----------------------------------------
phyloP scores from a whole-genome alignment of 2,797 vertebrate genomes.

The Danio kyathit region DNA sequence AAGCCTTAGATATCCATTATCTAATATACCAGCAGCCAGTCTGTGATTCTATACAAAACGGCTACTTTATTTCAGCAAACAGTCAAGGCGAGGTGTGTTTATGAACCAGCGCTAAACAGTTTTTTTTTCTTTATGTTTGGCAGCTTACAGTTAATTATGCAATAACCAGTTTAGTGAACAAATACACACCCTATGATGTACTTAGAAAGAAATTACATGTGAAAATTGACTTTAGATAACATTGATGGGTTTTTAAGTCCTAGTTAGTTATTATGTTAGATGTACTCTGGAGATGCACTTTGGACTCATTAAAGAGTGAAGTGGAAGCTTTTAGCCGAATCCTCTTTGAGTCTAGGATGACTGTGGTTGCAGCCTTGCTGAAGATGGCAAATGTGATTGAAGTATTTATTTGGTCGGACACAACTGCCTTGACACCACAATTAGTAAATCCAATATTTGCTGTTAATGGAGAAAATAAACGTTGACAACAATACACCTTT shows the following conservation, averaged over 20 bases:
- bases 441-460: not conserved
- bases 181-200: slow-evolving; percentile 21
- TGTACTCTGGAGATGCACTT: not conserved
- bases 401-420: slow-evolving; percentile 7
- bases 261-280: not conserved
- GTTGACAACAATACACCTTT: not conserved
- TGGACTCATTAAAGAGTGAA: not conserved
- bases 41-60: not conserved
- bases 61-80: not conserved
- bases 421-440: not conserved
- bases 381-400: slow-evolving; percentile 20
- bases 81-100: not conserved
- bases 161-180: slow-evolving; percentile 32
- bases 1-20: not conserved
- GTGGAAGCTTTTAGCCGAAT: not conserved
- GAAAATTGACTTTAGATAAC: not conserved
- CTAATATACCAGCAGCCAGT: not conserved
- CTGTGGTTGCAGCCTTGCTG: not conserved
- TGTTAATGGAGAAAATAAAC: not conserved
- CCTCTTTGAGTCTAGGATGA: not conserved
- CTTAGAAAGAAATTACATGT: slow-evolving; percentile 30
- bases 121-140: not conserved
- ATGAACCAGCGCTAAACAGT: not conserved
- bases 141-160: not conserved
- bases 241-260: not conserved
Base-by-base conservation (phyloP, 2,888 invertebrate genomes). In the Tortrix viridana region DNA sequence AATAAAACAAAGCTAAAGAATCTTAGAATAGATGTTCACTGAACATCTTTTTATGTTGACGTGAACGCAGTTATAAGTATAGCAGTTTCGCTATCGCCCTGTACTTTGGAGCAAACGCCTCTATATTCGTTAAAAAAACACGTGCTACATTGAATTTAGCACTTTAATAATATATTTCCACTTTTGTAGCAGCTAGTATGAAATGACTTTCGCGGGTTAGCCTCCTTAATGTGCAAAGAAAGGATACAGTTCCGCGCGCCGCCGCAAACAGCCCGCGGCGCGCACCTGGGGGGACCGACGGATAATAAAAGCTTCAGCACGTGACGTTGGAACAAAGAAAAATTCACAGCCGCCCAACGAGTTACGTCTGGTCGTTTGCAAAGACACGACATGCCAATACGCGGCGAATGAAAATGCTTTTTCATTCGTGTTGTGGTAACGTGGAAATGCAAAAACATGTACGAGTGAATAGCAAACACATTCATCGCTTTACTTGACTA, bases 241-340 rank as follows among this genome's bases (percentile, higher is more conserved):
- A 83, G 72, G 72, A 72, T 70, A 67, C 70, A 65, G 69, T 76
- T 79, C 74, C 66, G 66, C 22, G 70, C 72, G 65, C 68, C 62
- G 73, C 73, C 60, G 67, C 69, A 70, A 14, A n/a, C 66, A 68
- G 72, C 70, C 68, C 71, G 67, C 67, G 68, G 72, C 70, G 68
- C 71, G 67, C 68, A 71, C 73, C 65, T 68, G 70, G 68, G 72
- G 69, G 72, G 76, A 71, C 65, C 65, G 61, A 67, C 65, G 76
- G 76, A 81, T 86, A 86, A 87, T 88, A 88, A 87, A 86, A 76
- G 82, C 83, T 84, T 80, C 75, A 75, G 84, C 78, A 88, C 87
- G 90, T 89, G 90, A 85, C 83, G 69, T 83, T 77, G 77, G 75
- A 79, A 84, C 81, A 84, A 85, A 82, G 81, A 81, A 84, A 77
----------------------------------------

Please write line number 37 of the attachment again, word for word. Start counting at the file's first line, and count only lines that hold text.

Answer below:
- G 90, T 89, G 90, A 85, C 83, G 69, T 83, T 77, G 77, G 75